Defining the Touchpoint

The touchpoint forms an integral part of the Customer Journey and is a moment that is carefully mapped and designed by Service Designers. The pervasive definition for a touchpoint is ‘any point of contact between a Customer and the Service Provider’.  As a term that is commonly used in the world of Service, this definition lends itself to subjective interpretation and various meanings. Is it a physical, virtual or human point of interaction or all or any of these ?  Is a touchpoint a moment in the customer journey or is every moment a touchpoint? Can a touchpoint be static or dynamic?As we study and create design, I realise it’s important for a team of designers to share the same language and adopt jargon with the same meaning. So I started a search for the evolving definition of the touchpoint.
Chris Risdon from Adaptive Path defines it with a human centred view. ‘A touchpoint is a point of interaction involving a specific human need in a specific time and place.’  By understanding the human need at a moment in time, a designer can propose a touch point with a clear value proposition to the Customer. (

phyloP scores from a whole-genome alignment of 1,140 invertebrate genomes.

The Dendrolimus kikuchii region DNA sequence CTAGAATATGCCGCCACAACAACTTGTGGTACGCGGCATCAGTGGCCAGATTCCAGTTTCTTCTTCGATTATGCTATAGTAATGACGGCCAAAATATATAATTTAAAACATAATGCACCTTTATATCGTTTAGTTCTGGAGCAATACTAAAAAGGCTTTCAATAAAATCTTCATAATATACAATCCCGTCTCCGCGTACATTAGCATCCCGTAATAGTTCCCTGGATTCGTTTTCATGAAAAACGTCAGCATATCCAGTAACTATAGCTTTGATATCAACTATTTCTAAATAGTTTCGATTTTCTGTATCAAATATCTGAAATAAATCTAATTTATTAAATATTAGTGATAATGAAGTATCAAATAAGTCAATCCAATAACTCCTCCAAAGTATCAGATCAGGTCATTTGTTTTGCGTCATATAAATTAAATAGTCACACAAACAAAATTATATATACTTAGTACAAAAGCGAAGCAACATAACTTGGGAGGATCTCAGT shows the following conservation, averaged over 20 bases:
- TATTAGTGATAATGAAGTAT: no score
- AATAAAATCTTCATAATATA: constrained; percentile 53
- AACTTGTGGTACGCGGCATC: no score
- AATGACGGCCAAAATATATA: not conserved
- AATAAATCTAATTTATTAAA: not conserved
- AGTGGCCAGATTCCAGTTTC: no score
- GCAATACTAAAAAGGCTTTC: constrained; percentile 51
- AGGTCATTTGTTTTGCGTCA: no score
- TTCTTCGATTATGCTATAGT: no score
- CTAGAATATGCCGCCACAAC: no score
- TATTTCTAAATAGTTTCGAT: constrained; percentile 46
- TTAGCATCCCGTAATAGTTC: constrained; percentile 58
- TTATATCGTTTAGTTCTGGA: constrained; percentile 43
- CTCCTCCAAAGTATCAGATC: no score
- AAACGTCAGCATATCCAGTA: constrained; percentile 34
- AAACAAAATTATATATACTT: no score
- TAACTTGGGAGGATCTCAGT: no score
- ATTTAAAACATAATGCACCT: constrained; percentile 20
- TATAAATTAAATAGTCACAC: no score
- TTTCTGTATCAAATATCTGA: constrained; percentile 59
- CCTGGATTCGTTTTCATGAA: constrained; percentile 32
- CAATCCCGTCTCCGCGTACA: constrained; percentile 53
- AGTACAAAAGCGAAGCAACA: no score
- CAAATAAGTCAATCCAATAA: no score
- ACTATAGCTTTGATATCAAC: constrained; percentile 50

This explanation emphasises the use of a touch point in the journey and the importance of designing touch points around the customer need at specific moments.
An then I came across a definition by Albert Tan at FrogDesign: A touchpoint is the moment upon which a sensory interaction results in an emotional / psychological one.  He explains how Customers have different kinds of sensory reactions to a touchpoint and how Service Providers can benefit from designing these interactions to induce the desired sensory response from their Customers. (
Here the focus is not so much on the format or nature of the touchpoint, but more on the kind of reaction and experience the Customer is going to have with it.
Another interpretation of the touch point by Laura Patterson from  VisionEdge Marketing describes it as ” any customer interaction or encounter that can influence the customer’s perception of your product, service, or brand.”   This means a a touch point can be intentional (an email you send out) or unintentional (an online review of your product or company).   (   According to this ‘Brand Experience” oriented definition the touchpoint between a Customer and Brand may be designed, delivered and owned by someone else.
Makes me wonder as new Designers, do we create our own definition?  Combine several existing ones that connect with us on different levels? Or build in the flexibility to adopt different definitions based on the team, the service, the situation and most of all the user?